What all of this has to do with Malthus?
A country population can increase for 2 factors: a “natural” and an “artificial”. A natural increase of the population is caused by the reproduction of its citizens (greater birth and/or lower mortality). An artificial increase is caused by immigration. Remember that the great Malthus was very concerned about how the per capita term plays on the nations’ wealth. However, his focus was on the reproduction, i.e., on the natural growth of population. His theory didn’t contemplated the population flows between countries. What I mean is that the Argentine geography may cause risks of another kind of Malthusian trap. As we talk of the traditional Malthusian trap-where the increase in the size of the cake (GDP) are diminished by the fast human reproduction-, we can think of an artificial Malthusian trap, where the increases (absolute and relative) of GDP are not only diminished by the reproduction of the citizens, but also by the migratory flow.
Argentina is facing an artificial Malthusian trap.
Under this framework, the difference in geographies start gaining relevance. Regardless of the politicians of the time, Australia and Canada seem to have the migratory flow under control. Any inhabitant of an oceanic island who would like to try his luck in Australia, would have to undertake an adventure to reach mainland (he could try to swim, or go by boat, but is not easy). Canada is in even better conditions. Its only neighbor is the United States. If we think about the main reasons for immigration is to seek better socio-economic opportunities, and having a rich country as a neighbor helps avoiding a strong migratory flow into your country, even when your economy is doing well. Something very different happens to Argentina. Our neighboring countries are far from being economic powers. Speaking in economic terms –comparing GDP per capita on a global level- they are mainly poor or developing countries. In addition, it is easy to move around if they decide to try luck in Argentina. Simply, they must grab their stuff, jump into a bus and, a few hours later, they will be in a new country where their language is spoken and which promises many opportunities that they couldn’t find in their home countries.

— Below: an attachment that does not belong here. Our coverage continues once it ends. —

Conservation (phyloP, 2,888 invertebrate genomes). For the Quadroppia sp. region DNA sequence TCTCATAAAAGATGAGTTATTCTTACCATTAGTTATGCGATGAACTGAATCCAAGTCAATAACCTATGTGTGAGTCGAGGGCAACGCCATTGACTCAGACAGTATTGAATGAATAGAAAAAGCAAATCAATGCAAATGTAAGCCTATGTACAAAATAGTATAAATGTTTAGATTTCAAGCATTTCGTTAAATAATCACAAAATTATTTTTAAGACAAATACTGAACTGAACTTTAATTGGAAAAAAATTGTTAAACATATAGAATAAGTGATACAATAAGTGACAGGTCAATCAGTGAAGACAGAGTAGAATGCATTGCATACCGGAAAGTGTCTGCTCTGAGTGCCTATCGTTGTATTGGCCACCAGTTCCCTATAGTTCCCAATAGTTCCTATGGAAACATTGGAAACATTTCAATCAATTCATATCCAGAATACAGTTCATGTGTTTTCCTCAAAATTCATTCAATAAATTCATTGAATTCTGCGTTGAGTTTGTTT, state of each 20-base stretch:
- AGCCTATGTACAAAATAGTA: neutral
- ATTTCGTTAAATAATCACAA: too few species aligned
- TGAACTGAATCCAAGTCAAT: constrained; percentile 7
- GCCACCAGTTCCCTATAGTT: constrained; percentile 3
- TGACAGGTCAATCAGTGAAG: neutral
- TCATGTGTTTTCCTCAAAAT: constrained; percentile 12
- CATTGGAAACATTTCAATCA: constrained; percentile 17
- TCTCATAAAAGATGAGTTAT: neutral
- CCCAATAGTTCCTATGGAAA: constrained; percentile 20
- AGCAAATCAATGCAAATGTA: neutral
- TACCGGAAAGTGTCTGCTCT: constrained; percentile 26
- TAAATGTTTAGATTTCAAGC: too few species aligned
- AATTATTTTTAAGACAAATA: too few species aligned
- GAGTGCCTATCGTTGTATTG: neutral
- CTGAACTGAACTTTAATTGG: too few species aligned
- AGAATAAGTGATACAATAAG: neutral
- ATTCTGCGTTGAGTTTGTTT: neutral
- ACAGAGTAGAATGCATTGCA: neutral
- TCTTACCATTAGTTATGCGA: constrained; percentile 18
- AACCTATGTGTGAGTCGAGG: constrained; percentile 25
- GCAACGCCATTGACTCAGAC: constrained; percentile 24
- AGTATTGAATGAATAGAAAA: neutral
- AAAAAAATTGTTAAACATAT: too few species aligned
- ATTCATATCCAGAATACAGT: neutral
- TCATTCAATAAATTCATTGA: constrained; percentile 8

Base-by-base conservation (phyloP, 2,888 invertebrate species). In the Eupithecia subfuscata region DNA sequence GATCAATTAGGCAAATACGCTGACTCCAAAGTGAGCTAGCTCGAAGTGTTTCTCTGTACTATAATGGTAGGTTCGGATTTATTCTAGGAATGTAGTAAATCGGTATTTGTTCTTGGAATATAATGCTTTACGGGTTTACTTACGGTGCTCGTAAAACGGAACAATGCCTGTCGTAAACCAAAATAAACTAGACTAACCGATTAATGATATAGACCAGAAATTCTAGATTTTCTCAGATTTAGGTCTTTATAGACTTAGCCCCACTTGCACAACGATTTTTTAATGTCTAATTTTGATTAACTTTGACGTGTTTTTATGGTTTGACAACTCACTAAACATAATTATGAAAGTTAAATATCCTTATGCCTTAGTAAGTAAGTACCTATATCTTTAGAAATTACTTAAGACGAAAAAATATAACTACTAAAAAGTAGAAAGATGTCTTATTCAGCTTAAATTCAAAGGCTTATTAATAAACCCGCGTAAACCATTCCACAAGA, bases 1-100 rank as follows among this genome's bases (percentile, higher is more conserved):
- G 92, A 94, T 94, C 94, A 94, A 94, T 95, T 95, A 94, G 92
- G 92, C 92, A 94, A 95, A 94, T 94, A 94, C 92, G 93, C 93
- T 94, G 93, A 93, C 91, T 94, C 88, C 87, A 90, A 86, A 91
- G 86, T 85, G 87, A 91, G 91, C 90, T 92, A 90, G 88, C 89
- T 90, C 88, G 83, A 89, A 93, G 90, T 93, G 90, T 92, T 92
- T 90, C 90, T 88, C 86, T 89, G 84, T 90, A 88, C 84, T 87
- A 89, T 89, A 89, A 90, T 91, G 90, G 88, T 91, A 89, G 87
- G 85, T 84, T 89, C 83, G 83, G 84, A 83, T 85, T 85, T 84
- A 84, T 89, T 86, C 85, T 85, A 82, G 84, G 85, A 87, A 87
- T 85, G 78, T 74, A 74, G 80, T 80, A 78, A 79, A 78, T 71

Malthus + Argentine Geography → Artificial Malthusian Trap
Unlike Australia or Canada, the Argentine geography makes us face an artificial Malthusian trap, where the relative improvements in GDP per capita are diminished by an increase in the “internal” population (greater birth) and in the “external” population (caused by migration).
We would still need to see what the empiric evidence says about the trajectory of the net migratory flows in Argentina, though I think that when comparing the Argentine economy with the Canadian or the Australian, the geographic factor cannot be left aside. If any economist has come this far and want to help us out, it is very welcome!